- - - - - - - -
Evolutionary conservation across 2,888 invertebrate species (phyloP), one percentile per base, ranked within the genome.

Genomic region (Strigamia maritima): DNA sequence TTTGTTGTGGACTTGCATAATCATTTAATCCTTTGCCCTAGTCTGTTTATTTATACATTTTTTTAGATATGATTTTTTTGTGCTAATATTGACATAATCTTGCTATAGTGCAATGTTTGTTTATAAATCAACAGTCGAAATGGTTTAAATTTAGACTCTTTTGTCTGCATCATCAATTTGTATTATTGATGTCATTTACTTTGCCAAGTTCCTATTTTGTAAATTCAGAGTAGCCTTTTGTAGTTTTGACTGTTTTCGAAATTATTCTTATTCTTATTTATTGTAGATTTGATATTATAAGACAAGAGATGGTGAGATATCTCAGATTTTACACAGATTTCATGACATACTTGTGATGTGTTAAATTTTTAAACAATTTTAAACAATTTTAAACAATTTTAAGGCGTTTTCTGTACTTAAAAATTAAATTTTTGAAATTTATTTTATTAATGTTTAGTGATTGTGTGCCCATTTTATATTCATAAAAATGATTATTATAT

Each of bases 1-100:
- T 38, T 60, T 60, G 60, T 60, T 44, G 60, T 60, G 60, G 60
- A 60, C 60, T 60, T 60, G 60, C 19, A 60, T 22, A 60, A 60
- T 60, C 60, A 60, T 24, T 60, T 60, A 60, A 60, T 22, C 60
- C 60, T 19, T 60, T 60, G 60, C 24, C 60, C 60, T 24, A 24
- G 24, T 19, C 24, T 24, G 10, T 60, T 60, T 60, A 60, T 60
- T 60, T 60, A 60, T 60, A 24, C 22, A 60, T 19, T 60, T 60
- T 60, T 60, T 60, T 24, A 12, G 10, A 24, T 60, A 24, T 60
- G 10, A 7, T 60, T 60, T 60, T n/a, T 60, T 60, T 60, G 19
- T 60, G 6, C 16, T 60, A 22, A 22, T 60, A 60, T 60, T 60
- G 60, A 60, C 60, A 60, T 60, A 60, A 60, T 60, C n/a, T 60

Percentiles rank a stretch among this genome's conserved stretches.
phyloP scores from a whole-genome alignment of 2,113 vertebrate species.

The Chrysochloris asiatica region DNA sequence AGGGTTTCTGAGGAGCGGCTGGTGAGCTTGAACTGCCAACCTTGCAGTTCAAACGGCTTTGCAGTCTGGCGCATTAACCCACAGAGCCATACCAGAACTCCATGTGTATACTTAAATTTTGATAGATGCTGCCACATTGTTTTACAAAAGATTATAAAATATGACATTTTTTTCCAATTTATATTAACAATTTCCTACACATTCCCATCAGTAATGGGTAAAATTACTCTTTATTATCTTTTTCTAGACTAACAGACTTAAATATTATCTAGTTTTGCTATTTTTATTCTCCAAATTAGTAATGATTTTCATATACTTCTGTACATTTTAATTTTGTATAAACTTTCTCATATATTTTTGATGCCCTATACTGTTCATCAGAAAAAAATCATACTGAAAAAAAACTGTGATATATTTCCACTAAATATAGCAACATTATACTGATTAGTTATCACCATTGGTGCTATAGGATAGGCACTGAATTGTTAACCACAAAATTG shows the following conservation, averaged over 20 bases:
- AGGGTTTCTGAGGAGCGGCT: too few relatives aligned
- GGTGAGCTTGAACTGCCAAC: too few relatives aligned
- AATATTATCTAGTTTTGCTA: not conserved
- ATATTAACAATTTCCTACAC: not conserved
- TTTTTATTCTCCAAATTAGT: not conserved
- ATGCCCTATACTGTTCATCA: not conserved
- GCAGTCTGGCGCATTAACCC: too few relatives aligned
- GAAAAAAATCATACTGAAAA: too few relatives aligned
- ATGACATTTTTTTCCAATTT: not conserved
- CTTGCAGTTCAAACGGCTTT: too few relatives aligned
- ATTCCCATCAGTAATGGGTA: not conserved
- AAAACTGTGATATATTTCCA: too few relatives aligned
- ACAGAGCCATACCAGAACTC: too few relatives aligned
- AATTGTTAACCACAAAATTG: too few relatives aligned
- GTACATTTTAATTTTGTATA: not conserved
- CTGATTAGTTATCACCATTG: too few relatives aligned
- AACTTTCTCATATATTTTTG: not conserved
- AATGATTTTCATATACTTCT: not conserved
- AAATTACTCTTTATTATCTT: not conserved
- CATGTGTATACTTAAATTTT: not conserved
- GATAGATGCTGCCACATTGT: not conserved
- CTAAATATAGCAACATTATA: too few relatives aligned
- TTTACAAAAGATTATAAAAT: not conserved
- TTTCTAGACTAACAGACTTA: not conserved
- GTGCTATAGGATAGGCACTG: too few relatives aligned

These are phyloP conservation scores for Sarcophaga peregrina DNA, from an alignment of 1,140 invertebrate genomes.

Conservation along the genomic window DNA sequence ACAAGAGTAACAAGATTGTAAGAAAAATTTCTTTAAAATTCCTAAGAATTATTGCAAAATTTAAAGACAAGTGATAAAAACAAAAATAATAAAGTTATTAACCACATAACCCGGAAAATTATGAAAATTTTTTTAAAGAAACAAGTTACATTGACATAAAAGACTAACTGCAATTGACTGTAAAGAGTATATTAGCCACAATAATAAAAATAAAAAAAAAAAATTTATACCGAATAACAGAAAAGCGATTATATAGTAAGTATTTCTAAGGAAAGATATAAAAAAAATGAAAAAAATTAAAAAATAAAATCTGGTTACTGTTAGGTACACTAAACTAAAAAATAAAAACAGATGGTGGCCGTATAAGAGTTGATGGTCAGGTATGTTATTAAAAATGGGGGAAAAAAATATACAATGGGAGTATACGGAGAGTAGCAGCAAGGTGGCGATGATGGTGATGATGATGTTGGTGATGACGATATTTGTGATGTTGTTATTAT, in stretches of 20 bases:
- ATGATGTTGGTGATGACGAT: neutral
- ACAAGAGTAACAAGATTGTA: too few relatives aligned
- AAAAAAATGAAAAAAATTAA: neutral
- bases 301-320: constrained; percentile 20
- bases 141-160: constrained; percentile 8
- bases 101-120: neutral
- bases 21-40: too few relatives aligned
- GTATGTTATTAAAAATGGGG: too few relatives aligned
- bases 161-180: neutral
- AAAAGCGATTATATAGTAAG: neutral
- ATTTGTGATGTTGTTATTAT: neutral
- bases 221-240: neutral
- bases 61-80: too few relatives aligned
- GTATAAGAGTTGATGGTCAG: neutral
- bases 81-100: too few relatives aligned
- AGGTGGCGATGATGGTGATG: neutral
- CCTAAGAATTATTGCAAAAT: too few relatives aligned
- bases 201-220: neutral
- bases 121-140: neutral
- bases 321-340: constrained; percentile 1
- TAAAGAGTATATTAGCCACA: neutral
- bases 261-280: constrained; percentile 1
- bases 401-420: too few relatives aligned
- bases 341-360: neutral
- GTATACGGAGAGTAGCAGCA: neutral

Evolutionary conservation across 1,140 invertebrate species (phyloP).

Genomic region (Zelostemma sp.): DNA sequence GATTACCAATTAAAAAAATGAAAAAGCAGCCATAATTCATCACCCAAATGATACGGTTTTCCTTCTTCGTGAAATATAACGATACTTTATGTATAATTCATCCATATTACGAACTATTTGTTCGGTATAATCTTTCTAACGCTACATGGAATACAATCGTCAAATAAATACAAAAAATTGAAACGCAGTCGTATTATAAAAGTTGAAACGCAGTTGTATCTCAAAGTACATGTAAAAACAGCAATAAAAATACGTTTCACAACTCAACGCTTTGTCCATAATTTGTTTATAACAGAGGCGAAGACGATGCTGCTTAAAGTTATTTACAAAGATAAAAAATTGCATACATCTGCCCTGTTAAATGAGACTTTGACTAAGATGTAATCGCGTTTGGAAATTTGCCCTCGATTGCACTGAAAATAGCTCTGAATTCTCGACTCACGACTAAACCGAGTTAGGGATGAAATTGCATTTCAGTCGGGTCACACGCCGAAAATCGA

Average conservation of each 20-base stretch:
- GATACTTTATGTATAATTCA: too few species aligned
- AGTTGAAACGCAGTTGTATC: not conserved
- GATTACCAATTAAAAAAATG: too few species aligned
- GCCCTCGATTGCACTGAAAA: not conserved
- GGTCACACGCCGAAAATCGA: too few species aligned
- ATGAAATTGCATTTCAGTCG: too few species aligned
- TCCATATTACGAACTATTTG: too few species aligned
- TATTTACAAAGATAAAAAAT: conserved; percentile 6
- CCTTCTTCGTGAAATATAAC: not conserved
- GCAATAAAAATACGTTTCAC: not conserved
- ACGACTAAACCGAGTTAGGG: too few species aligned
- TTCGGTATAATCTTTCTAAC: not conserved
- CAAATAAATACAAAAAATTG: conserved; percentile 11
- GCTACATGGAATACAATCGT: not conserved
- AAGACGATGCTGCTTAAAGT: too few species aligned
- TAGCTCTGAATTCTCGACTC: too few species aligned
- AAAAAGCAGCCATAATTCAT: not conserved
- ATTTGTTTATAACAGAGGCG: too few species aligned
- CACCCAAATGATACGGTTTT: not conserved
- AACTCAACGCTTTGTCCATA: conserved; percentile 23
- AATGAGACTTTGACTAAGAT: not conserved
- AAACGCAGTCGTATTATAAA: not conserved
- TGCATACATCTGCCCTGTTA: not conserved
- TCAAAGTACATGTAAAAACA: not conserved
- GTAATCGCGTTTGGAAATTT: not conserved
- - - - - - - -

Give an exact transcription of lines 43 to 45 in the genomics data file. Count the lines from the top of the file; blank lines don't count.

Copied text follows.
Conservation along the genomic window DNA sequence ACAAGAGTAACAAGATTGTAAGAAAAATTTCTTTAAAATTCCTAAGAATTATTGCAAAATTTAAAGACAAGTGATAAAAACAAAAATAATAAAGTTATTAACCACATAACCCGGAAAATTATGAAAATTTTTTTAAAGAAACAAGTTACATTGACATAAAAGACTAACTGCAATTGACTGTAAAGAGTATATTAGCCACAATAATAAAAATAAAAAAAAAAAATTTATACCGAATAACAGAAAAGCGATTATATAGTAAGTATTTCTAAGGAAAGATATAAAAAAAATGAAAAAAATTAAAAAATAAAATCTGGTTACTGTTAGGTACACTAAACTAAAAAATAAAAACAGATGGTGGCCGTATAAGAGTTGATGGTCAGGTATGTTATTAAAAATGGGGGAAAAAAATATACAATGGGAGTATACGGAGAGTAGCAGCAAGGTGGCGATGATGGTGATGATGATGTTGGTGATGACGATATTTGTGATGTTGTTATTAT, in stretches of 20 bases:
- ATGATGTTGGTGATGACGAT: neutral
- ACAAGAGTAACAAGATTGTA: too few relatives aligned